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August 22, 2016

CMS wants to stop providers from inappropriately steering patients into exchange plans

Daily Briefing

    CMS on Thursday requested public input on ways to prevent health care providers from steering patients who are eligible for Medicare or Medicaid into private exchange plans in order to receive higher payments.


    According to Reuters, plans sold through the Affordable Care Act's (ACA) exchanges typically pay health care providers and related organizations larger amounts for medical services than Medicare and Medicaid. Exchange plans also can cover different medications and procedures than Medicare and Medicaid.

    Health insurers participating in the exchanges have raised concerns that third-party organizations are encouraging high-cost patients who qualify for Medicare or Medicaid to enroll in exchange plans, such as by subsidizing those patients' premiums. The insurers argue the practice has skewed exchange plan risk pools.

    Is a regulatory 'loophole' letting ACA plans drop some high-cost patients?

    Acting CMS Administrator Andy Slavitt in a statement said, "We are concerned about reports that some organizations may be engaging in enrollment activities that put their profit margins ahead of their patients' needs." He added, "These actions can limit benefits for those who need them, potentially result in greater costs to patients, and ultimately increase the cost of [exchange] coverage for everyone."

    CMS seeks feedback

    CMS issued a request for information on ways to discourage providers and affiliated organizations from improperly steering patients into exchange plans. The agency said the request is "part of the [Obama] administration's ongoing work to strengthen and expand" the exchanges.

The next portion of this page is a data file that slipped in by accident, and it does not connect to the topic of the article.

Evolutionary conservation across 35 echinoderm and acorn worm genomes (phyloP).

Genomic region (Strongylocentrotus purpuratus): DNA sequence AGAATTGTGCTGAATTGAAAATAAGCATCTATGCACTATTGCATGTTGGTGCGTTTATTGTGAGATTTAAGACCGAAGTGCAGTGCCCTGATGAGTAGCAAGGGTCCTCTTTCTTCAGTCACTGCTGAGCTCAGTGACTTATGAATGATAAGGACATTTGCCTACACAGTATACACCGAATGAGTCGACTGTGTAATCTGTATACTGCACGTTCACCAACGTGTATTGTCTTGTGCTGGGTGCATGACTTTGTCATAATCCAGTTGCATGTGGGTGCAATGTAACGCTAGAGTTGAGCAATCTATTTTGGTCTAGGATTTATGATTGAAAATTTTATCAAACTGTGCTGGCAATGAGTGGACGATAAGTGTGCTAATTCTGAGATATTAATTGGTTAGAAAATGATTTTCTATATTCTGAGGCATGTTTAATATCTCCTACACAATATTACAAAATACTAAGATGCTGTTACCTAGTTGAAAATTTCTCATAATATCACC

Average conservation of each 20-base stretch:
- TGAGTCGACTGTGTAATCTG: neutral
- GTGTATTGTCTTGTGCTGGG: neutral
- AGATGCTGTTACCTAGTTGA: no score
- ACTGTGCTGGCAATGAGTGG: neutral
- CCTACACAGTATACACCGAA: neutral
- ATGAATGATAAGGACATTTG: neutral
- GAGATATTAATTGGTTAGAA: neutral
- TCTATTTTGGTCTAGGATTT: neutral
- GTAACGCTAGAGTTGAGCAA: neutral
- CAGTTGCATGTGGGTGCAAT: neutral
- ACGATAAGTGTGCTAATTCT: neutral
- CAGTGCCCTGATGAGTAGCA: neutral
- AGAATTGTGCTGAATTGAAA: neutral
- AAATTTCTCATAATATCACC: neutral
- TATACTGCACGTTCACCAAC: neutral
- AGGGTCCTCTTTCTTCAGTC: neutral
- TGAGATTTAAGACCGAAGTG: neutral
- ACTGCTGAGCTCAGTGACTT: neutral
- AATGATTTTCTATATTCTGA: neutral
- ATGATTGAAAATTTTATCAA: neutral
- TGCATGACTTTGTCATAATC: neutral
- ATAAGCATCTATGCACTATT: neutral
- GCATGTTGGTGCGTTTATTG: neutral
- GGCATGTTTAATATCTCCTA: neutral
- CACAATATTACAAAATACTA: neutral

Could ACOs be making health disparities worse?

    CMS said it is considering:

    • Imposing financial penalties on individuals who provide inaccurate information about a health plan in certain instances;
    • Limiting or prohibiting third-party payments for individuals' premiums or cost-sharing requirements; and
    • Limiting health care providers' payments for certain medical items or services at Medicare payment levels ; and
    • Revising Medicare and Medicaid provider enrollment policies.

    The agency said any imposed limits on third-party payments would not apply to certain local, state, or federal government programs, including Ryan White HIV/AIDS programs and tribal programs.

    CMS also sent letters to dialysis facilities participating in Medicare to inform them about the request. According to Modern Healthcare, UnitedHealth Group has filed a lawsuit claiming that one dialysis organization illegally directed money through a not-for-profit group to pay for patients' exchange premiums (Humer, Reuters, 8/18; Muchmore, Modern Healthcare, 8/18; Sullivan, The Hill, 8/18; CMS release, 8/18).

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